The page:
“The truth is we couldn’t deliver our programs without them – when you get to the actual execution of projects, there’s a business that’s part of our team. We need them to get the work done,” Col. Robert J. Ruch said during the U.S. Army Engineering and Support Center, Huntsville’s Small Business Forum Oct. 15 in Huntsville, Alabama. The commander spoke to approximately 250 business owners and representatives about Huntsville Center’s mission and potential opportunities to work with the center in the coming years.
“We are really proud of the work we did here,” Ruch said in highlighting some of the center’s fiscal year 2014 small business goals and achievements. The center exceeded its 36 percent small business goal by 7 percent and met the Service Disabled-Veteran Owned Small Business goal for the first time, achieving 3 percent against a goal of 2.5 percent. He also shared that Huntsville Center made the largest-ever federal award to a Service Disabled-Veteran Owned Small Business set-aside contract just before the end of the fiscal year. The $23,526,676 contract was awarded to Herman/JCG CoJoint Venture to renovate the Old Guard Barracks at Joint Base Myer-Henderson Hall in Virginia.
Ruch stressed the center’s skill in centrally managing large-scale programs and its various areas of specialized expertise that set it apart in the Army Corps of Engineers, as well as the importance of partnering with quality contractors to perform the work.
“Every one of my customers who comes to me gets a vote; they don’t have to come back to me the next time – kind of like the world you live in,” he explained to the packed room at the Jackson Center in Cummings Research Park. “It’s very important that we execute every project well. You folks are doing that for us.”
Huntsville Center’s Director of Contracting Colleen O’Keefe emphasized how critical it is for businesses to provide feedback to the contracting office to improve the process and provide the best project outcomes.
“We do send out a lot of requests for information and draft [requests for proposal] because we are looking for responses from industry,” O’Keefe said. “We really want you to tell us, ‘Does this make sense?’ ‘Is this the way that your industry does business?’ ‘Have we put something in there that’s proprietary?’ We need that information because we are not necessarily the experts in it, you are.”
Ruch added that the small business forum is a great tool for the center because if every one of the hundreds of people attending wanted to come through the center individually, it would be impossible for program managers to break free from what they are doing to talk to them all. He said offering this forum once a year lets business representatives talk directly to program managers and begin to develop relationships that will benefit both the center and small businesses.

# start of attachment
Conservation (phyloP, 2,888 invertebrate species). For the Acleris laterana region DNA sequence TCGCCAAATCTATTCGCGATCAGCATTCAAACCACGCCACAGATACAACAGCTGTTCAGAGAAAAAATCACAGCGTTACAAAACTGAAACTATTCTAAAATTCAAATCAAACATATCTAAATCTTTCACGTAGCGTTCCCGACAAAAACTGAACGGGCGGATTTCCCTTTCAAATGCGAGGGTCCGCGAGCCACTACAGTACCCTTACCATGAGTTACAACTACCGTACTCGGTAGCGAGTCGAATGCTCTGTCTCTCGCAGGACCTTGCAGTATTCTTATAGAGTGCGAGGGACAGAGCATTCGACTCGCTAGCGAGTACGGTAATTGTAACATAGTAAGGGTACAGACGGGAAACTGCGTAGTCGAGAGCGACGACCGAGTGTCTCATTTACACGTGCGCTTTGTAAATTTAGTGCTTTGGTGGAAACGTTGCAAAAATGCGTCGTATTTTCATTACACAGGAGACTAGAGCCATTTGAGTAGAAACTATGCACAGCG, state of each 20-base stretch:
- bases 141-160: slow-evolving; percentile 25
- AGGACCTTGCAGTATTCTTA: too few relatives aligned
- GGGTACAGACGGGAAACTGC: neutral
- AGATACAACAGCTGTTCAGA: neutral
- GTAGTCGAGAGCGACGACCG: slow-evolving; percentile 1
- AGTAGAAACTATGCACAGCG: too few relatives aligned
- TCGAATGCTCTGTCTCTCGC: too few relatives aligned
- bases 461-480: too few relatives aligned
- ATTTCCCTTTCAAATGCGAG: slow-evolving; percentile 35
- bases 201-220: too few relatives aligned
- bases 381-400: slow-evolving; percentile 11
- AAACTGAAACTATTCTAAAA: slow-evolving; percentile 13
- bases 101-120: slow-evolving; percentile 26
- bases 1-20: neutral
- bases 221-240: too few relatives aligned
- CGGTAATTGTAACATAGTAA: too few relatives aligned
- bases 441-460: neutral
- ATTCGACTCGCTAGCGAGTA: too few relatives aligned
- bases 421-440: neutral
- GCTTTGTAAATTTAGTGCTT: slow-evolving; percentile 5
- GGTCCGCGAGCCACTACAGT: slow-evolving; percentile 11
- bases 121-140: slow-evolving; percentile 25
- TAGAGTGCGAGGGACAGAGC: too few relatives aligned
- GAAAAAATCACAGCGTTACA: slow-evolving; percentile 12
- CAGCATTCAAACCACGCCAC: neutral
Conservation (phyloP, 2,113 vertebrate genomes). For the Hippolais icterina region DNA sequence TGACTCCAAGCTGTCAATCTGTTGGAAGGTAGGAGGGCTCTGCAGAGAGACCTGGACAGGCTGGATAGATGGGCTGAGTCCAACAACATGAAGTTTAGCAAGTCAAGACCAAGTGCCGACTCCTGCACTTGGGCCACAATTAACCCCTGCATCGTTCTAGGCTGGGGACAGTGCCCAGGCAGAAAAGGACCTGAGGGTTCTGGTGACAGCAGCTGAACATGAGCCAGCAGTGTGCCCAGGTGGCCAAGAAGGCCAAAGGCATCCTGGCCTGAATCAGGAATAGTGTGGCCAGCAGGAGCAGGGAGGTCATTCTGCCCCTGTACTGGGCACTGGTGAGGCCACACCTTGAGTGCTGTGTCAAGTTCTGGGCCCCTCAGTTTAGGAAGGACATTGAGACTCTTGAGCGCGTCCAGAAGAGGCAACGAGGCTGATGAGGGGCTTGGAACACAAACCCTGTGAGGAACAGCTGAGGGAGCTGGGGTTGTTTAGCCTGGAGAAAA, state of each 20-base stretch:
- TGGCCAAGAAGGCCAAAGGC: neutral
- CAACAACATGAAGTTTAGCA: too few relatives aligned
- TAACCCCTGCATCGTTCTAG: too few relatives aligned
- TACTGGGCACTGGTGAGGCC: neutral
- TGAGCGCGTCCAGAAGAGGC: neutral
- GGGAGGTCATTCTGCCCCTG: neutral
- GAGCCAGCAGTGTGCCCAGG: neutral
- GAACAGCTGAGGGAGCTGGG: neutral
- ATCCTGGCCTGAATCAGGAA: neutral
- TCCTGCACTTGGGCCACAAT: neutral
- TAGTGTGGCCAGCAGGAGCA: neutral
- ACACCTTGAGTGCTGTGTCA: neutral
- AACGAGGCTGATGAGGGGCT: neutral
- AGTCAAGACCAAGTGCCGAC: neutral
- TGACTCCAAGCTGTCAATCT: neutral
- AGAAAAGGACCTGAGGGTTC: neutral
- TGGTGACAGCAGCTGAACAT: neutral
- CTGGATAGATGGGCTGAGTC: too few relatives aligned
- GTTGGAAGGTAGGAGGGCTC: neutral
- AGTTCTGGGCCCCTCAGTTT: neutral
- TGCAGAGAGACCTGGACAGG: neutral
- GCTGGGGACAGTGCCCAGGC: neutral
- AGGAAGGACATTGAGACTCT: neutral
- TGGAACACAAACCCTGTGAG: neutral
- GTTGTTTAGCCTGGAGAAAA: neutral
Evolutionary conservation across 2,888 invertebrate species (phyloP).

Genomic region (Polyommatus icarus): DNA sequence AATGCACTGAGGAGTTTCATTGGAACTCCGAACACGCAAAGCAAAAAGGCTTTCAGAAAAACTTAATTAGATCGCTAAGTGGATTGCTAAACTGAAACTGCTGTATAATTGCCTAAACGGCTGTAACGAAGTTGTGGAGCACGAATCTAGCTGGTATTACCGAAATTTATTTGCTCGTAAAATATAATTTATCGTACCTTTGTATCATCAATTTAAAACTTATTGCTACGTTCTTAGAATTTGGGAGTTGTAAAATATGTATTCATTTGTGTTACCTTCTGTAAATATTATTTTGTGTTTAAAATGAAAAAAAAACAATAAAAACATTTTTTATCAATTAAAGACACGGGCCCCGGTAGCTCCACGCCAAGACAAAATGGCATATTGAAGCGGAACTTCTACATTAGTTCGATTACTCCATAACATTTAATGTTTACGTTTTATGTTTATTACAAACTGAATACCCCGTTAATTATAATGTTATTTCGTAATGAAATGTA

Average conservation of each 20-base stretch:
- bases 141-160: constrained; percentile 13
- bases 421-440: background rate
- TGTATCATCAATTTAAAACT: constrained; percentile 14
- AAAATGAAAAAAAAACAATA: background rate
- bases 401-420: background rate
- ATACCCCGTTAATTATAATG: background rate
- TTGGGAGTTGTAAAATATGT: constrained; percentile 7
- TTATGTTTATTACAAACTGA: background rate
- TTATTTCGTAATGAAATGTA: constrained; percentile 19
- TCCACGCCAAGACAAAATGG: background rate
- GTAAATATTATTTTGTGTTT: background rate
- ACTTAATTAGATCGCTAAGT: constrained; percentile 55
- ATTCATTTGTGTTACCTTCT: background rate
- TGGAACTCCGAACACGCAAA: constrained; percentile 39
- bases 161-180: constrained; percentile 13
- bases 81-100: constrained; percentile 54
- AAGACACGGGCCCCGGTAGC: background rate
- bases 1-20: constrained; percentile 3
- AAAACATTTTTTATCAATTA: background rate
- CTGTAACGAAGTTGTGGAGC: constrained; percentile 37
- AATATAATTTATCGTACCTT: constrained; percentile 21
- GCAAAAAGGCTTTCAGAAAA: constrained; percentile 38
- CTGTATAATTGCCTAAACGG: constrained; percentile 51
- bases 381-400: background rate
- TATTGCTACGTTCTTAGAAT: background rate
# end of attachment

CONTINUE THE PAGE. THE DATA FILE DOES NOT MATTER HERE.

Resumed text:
“There’s been a gradual shift in the center’s culture over the past few years to think small business first when a requirement is identified,” said Rebecca Vucinaj, chief of the center’s Office of Small Business Programs. “Every one of us at the center realizes the fact that we are making a difference in supporting our nation’s economy by awarding contracts to small business concerns. We set a phenomenal record this year by achieving 43 percent – absolutely astounding! When you consider some of the highly complex and extremely large awards we make that are not necessarily a good match for small businesses, I could not be prouder of the center’s achievements this past year.”
“Because we break out the programs after the presentation, companies get to talk one-on-one to contracting officers and program managers. They get to network and explain their capabilities to us, and we have the opportunity to see if their capabilities could potentially support our programs,” said Dennis Bacon, Huntsville Center’s DLA Fuels Program manager.
The Army Corps of Engineers is so supportive of the small business community, reaching out to small businesses and bringing them on board, Ruch said. “I don’t think there’s an organization in the Army or maybe even the federal government that does as much outreach and is as successful in using small business to support the programs for our Soldiers and family members.”
Of the $1.8 billion eligible for award to small business concerns, Huntsville Center awarded more than $782 million.